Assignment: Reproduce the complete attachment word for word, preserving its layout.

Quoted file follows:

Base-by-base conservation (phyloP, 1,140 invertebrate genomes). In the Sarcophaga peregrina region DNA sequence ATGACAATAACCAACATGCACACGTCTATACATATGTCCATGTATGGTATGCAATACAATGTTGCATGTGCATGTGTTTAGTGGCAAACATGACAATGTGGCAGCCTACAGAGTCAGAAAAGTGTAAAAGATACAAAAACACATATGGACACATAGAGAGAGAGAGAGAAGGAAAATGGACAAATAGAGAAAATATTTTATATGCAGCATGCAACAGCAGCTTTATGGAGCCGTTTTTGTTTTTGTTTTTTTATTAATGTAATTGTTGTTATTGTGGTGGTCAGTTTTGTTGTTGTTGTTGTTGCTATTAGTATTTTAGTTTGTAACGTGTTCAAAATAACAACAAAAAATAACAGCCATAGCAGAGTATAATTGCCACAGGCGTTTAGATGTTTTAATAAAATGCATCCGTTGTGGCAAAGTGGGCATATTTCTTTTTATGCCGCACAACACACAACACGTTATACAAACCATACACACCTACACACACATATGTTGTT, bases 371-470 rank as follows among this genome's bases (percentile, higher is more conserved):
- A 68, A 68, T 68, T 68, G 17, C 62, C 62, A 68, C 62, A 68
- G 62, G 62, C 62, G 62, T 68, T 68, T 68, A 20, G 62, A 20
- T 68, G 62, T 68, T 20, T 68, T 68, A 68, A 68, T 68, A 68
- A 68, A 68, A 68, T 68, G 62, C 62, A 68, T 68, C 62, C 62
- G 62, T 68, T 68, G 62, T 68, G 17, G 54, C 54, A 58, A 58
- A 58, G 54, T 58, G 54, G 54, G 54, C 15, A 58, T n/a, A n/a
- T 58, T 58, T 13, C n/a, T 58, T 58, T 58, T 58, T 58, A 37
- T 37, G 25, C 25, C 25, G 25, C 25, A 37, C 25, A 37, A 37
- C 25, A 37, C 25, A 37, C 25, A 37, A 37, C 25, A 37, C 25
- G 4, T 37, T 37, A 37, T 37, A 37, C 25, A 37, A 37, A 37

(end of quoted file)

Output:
Base-by-base conservation (phyloP, 1,140 invertebrate genomes). In the Sarcophaga peregrina region DNA sequence ATGACAATAACCAACATGCACACGTCTATACATATGTCCATGTATGGTATGCAATACAATGTTGCATGTGCATGTGTTTAGTGGCAAACATGACAATGTGGCAGCCTACAGAGTCAGAAAAGTGTAAAAGATACAAAAACACATATGGACACATAGAGAGAGAGAGAGAAGGAAAATGGACAAATAGAGAAAATATTTTATATGCAGCATGCAACAGCAGCTTTATGGAGCCGTTTTTGTTTTTGTTTTTTTATTAATGTAATTGTTGTTATTGTGGTGGTCAGTTTTGTTGTTGTTGTTGTTGCTATTAGTATTTTAGTTTGTAACGTGTTCAAAATAACAACAAAAAATAACAGCCATAGCAGAGTATAATTGCCACAGGCGTTTAGATGTTTTAATAAAATGCATCCGTTGTGGCAAAGTGGGCATATTTCTTTTTATGCCGCACAACACACAACACGTTATACAAACCATACACACCTACACACACATATGTTGTT, bases 371-470 rank as follows among this genome's bases (percentile, higher is more conserved):
- A 68, A 68, T 68, T 68, G 17, C 62, C 62, A 68, C 62, A 68
- G 62, G 62, C 62, G 62, T 68, T 68, T 68, A 20, G 62, A 20
- T 68, G 62, T 68, T 20, T 68, T 68, A 68, A 68, T 68, A 68
- A 68, A 68, A 68, T 68, G 62, C 62, A 68, T 68, C 62, C 62
- G 62, T 68, T 68, G 62, T 68, G 17, G 54, C 54, A 58, A 58
- A 58, G 54, T 58, G 54, G 54, G 54, C 15, A 58, T n/a, A n/a
- T 58, T 58, T 13, C n/a, T 58, T 58, T 58, T 58, T 58, A 37
- T 37, G 25, C 25, C 25, G 25, C 25, A 37, C 25, A 37, A 37
- C 25, A 37, C 25, A 37, C 25, A 37, A 37, C 25, A 37, C 25
- G 4, T 37, T 37, A 37, T 37, A 37, C 25, A 37, A 37, A 37